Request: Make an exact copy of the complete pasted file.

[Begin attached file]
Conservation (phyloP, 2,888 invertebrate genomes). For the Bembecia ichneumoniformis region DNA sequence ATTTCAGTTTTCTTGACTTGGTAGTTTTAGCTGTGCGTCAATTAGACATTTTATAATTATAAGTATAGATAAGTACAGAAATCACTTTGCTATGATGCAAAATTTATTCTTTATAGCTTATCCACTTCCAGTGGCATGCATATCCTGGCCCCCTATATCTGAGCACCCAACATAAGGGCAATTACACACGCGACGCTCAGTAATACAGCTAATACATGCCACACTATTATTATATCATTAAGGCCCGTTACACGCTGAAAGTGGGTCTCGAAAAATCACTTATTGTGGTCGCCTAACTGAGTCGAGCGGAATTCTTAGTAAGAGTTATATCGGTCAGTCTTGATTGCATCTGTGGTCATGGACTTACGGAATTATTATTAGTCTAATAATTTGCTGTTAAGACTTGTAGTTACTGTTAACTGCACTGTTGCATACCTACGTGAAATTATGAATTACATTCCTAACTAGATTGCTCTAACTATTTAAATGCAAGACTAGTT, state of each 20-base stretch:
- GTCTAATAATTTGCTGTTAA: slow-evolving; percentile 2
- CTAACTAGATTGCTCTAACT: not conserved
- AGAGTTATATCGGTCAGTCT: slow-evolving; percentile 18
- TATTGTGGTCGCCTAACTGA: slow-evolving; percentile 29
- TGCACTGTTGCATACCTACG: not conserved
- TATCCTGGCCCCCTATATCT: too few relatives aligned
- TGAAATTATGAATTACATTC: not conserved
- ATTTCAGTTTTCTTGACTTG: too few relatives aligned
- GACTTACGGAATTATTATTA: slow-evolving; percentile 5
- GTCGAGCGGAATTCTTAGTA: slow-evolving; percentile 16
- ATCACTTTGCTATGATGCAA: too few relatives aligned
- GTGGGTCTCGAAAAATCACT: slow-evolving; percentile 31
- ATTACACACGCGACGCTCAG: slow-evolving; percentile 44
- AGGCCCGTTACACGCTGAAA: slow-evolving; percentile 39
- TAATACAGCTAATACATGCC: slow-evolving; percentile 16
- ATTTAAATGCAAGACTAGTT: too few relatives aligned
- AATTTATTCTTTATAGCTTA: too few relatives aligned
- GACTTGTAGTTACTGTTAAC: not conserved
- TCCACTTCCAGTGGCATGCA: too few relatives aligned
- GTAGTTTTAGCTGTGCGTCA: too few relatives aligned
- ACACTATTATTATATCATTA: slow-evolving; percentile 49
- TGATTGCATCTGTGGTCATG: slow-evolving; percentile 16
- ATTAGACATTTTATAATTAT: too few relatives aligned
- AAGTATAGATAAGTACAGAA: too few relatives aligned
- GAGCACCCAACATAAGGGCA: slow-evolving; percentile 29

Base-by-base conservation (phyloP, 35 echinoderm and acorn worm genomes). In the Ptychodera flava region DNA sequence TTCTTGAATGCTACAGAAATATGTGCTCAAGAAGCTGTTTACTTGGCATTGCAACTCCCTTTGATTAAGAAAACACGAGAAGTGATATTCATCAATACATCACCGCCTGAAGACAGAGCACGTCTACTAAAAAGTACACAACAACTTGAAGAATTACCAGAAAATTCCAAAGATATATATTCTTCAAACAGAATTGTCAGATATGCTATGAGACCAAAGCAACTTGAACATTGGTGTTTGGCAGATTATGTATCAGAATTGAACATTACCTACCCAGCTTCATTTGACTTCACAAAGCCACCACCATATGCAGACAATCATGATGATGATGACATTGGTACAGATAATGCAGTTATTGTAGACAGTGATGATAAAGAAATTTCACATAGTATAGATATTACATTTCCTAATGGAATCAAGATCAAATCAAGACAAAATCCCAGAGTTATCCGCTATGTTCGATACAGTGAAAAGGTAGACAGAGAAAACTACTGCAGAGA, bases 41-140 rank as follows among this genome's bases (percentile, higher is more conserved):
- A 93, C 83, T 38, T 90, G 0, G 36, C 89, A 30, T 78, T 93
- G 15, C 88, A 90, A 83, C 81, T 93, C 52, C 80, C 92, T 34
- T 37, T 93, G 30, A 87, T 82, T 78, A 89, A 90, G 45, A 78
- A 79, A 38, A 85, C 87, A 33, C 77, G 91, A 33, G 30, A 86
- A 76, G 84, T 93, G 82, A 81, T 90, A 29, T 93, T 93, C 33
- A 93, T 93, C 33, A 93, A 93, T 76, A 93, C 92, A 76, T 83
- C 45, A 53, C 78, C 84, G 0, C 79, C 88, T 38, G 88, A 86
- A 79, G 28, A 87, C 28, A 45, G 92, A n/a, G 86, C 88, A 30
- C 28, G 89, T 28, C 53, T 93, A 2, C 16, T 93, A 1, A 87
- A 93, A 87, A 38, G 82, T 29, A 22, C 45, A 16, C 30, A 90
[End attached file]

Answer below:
Conservation (phyloP, 2,888 invertebrate genomes). For the Bembecia ichneumoniformis region DNA sequence ATTTCAGTTTTCTTGACTTGGTAGTTTTAGCTGTGCGTCAATTAGACATTTTATAATTATAAGTATAGATAAGTACAGAAATCACTTTGCTATGATGCAAAATTTATTCTTTATAGCTTATCCACTTCCAGTGGCATGCATATCCTGGCCCCCTATATCTGAGCACCCAACATAAGGGCAATTACACACGCGACGCTCAGTAATACAGCTAATACATGCCACACTATTATTATATCATTAAGGCCCGTTACACGCTGAAAGTGGGTCTCGAAAAATCACTTATTGTGGTCGCCTAACTGAGTCGAGCGGAATTCTTAGTAAGAGTTATATCGGTCAGTCTTGATTGCATCTGTGGTCATGGACTTACGGAATTATTATTAGTCTAATAATTTGCTGTTAAGACTTGTAGTTACTGTTAACTGCACTGTTGCATACCTACGTGAAATTATGAATTACATTCCTAACTAGATTGCTCTAACTATTTAAATGCAAGACTAGTT, state of each 20-base stretch:
- GTCTAATAATTTGCTGTTAA: slow-evolving; percentile 2
- CTAACTAGATTGCTCTAACT: not conserved
- AGAGTTATATCGGTCAGTCT: slow-evolving; percentile 18
- TATTGTGGTCGCCTAACTGA: slow-evolving; percentile 29
- TGCACTGTTGCATACCTACG: not conserved
- TATCCTGGCCCCCTATATCT: too few relatives aligned
- TGAAATTATGAATTACATTC: not conserved
- ATTTCAGTTTTCTTGACTTG: too few relatives aligned
- GACTTACGGAATTATTATTA: slow-evolving; percentile 5
- GTCGAGCGGAATTCTTAGTA: slow-evolving; percentile 16
- ATCACTTTGCTATGATGCAA: too few relatives aligned
- GTGGGTCTCGAAAAATCACT: slow-evolving; percentile 31
- ATTACACACGCGACGCTCAG: slow-evolving; percentile 44
- AGGCCCGTTACACGCTGAAA: slow-evolving; percentile 39
- TAATACAGCTAATACATGCC: slow-evolving; percentile 16
- ATTTAAATGCAAGACTAGTT: too few relatives aligned
- AATTTATTCTTTATAGCTTA: too few relatives aligned
- GACTTGTAGTTACTGTTAAC: not conserved
- TCCACTTCCAGTGGCATGCA: too few relatives aligned
- GTAGTTTTAGCTGTGCGTCA: too few relatives aligned
- ACACTATTATTATATCATTA: slow-evolving; percentile 49
- TGATTGCATCTGTGGTCATG: slow-evolving; percentile 16
- ATTAGACATTTTATAATTAT: too few relatives aligned
- AAGTATAGATAAGTACAGAA: too few relatives aligned
- GAGCACCCAACATAAGGGCA: slow-evolving; percentile 29

Base-by-base conservation (phyloP, 35 echinoderm and acorn worm genomes). In the Ptychodera flava region DNA sequence TTCTTGAATGCTACAGAAATATGTGCTCAAGAAGCTGTTTACTTGGCATTGCAACTCCCTTTGATTAAGAAAACACGAGAAGTGATATTCATCAATACATCACCGCCTGAAGACAGAGCACGTCTACTAAAAAGTACACAACAACTTGAAGAATTACCAGAAAATTCCAAAGATATATATTCTTCAAACAGAATTGTCAGATATGCTATGAGACCAAAGCAACTTGAACATTGGTGTTTGGCAGATTATGTATCAGAATTGAACATTACCTACCCAGCTTCATTTGACTTCACAAAGCCACCACCATATGCAGACAATCATGATGATGATGACATTGGTACAGATAATGCAGTTATTGTAGACAGTGATGATAAAGAAATTTCACATAGTATAGATATTACATTTCCTAATGGAATCAAGATCAAATCAAGACAAAATCCCAGAGTTATCCGCTATGTTCGATACAGTGAAAAGGTAGACAGAGAAAACTACTGCAGAGA, bases 41-140 rank as follows among this genome's bases (percentile, higher is more conserved):
- A 93, C 83, T 38, T 90, G 0, G 36, C 89, A 30, T 78, T 93
- G 15, C 88, A 90, A 83, C 81, T 93, C 52, C 80, C 92, T 34
- T 37, T 93, G 30, A 87, T 82, T 78, A 89, A 90, G 45, A 78
- A 79, A 38, A 85, C 87, A 33, C 77, G 91, A 33, G 30, A 86
- A 76, G 84, T 93, G 82, A 81, T 90, A 29, T 93, T 93, C 33
- A 93, T 93, C 33, A 93, A 93, T 76, A 93, C 92, A 76, T 83
- C 45, A 53, C 78, C 84, G 0, C 79, C 88, T 38, G 88, A 86
- A 79, G 28, A 87, C 28, A 45, G 92, A n/a, G 86, C 88, A 30
- C 28, G 89, T 28, C 53, T 93, A 2, C 16, T 93, A 1, A 87
- A 93, A 87, A 38, G 82, T 29, A 22, C 45, A 16, C 30, A 90